Ptolemy proved to be Cassander’s second savior. He had been distracted in 313 and for the first part of 312. He had had to quell a rebellion by the cities of Cyrenaica, and he finally secured the last cities in Cyprus that held out against him. The only anti-Antigonid action he and Seleucus took was to raid Cilicia on their way back from Cyprus; Demetrius rushed to the rescue from Syria, but arrived too late. But by the autumn of 312 Ptolemy’s preparations were ready, and he launched a massive invasion of Palestine by land and sea. His purpose was to recover Palestine and Phoenicia for himself, and to ease the restoration of Seleucus to Babylon.

It was late in the autumn, and if Demetrius had known about the buildup of enemy forces at Pelusium, he had assumed that nothing would happen until the following spring. After his Cilician expedition, he had dismissed his men to winter quarters, and he now had to reassemble them to meet the invasion. As Ptolemy and Seleucus advanced north from Egypt, they were intercepted by Demetrius at Gaza. The town bore twenty-year-old scars from the time when Alexander had razed it to the ground and massacred its inhabitants, but it was still the final destination of major caravan routes from the east, and spices left its harbor for destinations all over the Mediterranean. Antigonus had left Demetrius with a cluster of senior advisers, who urged caution, but Demetrius was young and hot-headed, with extraordinary good looks and charm that led him to believe that he could get away with anything. He imagined, perhaps, the fame that would accrue to him if he defeated two of Alexander the Great’s generals. The armies deployed for battle on the plain south of the town.

In the center, where the infantry phalanxes were deployed as usual, Demetrius was outnumbered. This did not overly concern him, however, since he planned for his cavalry to sweep all before them. He massively bulked up the cavalry contingent on his left wing; the right wing was correspondingly weaker, but if things went well, it would not be used at all. Given its weakness, he had it “refuse”—deploy at an angle back from the main line of battle—so that it would be harder to outflank. He posted his elephants along the whole front of the line at its weak points. Ptolemy and Seleucus had also bulked up their left wing, so when their scouts brought back information about Demetrius’s disposition, they had to make some hasty adjustments. They had no elephants themselves, but they knew how to deal with Demetrius’s beasts: they sowed spiked caltrops, like a minefield, in front of their line, and posted their light-armed troops out in front with plenty of javelins.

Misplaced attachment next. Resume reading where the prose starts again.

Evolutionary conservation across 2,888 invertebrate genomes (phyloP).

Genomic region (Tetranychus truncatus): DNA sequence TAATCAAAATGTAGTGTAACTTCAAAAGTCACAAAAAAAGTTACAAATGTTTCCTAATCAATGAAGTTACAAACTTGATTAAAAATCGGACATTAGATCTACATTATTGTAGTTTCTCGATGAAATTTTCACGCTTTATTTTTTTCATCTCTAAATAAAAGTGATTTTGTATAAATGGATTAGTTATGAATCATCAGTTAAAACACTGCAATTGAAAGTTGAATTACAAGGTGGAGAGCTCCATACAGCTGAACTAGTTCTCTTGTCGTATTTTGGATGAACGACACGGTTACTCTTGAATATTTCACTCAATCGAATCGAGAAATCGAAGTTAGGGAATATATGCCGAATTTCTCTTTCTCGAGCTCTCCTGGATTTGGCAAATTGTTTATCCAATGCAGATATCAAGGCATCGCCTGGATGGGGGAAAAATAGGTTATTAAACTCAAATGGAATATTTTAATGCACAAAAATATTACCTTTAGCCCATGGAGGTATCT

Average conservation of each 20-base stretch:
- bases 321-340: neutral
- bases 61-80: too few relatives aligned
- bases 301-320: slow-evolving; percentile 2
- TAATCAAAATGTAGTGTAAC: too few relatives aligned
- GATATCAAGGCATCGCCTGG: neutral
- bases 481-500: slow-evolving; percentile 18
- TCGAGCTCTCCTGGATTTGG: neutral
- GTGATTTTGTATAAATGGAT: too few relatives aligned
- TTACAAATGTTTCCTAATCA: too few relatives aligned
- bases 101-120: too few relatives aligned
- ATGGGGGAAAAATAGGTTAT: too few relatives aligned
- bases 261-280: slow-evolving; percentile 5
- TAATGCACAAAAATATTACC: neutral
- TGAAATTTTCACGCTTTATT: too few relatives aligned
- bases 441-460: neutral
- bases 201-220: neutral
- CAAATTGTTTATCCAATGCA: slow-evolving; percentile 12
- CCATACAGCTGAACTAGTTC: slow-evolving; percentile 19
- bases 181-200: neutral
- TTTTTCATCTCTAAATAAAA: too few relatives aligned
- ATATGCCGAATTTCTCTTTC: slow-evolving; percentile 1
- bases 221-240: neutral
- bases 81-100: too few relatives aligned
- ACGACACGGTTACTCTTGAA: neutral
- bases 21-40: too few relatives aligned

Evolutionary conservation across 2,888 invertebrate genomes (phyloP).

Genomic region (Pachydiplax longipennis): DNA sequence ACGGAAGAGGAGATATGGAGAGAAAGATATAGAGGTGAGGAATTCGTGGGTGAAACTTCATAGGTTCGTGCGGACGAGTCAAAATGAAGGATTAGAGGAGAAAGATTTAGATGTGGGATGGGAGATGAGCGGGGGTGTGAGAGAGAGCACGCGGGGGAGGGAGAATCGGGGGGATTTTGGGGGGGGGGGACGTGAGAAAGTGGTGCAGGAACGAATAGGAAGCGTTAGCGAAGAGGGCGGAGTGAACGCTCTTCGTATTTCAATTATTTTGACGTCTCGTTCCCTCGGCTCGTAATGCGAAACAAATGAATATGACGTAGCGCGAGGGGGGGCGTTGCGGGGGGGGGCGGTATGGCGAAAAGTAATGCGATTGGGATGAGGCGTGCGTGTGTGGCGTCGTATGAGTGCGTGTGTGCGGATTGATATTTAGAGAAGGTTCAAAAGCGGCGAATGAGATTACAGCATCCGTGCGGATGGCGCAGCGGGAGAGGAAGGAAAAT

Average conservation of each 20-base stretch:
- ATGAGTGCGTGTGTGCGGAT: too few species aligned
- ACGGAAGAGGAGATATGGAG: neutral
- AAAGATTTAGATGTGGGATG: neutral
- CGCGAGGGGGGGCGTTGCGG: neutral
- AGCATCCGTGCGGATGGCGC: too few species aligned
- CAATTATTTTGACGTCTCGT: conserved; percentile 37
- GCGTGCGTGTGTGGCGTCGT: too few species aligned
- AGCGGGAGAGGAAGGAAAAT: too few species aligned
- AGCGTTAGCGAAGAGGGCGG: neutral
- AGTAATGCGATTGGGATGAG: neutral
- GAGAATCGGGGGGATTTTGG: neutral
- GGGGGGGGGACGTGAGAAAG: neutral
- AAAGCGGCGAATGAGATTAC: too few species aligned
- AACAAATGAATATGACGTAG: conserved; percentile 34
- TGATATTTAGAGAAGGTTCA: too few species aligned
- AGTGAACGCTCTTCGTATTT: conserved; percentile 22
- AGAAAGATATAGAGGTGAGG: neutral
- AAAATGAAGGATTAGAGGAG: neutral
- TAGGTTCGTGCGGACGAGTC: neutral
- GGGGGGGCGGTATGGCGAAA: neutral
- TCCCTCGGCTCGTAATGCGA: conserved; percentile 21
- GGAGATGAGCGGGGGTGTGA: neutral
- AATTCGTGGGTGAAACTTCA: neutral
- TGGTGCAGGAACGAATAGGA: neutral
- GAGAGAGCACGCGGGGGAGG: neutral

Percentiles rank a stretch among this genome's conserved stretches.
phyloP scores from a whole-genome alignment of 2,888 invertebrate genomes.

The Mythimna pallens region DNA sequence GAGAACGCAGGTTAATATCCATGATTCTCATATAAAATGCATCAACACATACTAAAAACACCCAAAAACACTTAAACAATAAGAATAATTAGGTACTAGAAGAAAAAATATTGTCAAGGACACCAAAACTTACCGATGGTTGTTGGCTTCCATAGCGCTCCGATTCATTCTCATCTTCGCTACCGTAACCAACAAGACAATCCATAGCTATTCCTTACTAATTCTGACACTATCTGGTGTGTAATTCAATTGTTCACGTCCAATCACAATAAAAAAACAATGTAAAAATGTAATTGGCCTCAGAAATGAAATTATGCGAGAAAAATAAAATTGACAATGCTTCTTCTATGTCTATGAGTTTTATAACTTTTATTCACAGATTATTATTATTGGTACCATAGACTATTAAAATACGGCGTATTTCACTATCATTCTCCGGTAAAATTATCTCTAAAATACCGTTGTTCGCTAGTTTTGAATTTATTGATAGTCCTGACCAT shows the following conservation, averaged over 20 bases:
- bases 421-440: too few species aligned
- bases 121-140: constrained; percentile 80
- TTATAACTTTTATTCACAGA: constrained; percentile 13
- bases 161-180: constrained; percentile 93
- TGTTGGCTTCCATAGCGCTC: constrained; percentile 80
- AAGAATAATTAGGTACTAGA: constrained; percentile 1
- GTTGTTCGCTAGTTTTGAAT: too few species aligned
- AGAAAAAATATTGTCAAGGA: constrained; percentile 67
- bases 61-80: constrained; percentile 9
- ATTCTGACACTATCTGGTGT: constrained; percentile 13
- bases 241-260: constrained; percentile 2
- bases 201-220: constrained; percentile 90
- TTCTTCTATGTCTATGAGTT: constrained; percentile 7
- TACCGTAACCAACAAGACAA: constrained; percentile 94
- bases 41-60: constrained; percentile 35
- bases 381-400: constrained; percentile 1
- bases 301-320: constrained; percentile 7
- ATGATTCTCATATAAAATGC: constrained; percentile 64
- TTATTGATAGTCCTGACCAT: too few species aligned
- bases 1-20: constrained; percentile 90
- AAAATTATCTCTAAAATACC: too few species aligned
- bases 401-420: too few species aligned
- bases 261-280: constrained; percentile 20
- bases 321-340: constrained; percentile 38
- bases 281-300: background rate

The action began, as Demetrius had intended, on his left, Ptolemy’s right. Thanks to Ptolemy’s last-minute adjustments, the two wings were closely matched in numbers and commitment, and the overwhelming charge that Demetrius had hoped for became bogged down in a fierce and close-fought struggle. In the center, his elephants were foiled by the caltrops and became vulnerable to the skill of Ptolemy’s skirmishers. Most of the mahouts were shot down, and the elephants were captured. When Demetrius’s cavalry realized that their infantry phalanx was now vulnerable to Ptolemy’s superior numbers, many of them turned to flight. Demetrius, left almost isolated, had no choice but to break off as well. A retreating army was vulnerable to massacre, but they kept due order and made it safely back to Gaza. At that point, discipline broke down as the men poured into the city to rescue their baggage, and when Ptolemy’s troops came up they were able to take possession of the city. Demetrius fled by night farther north, abandoning Palestine to Ptolemy.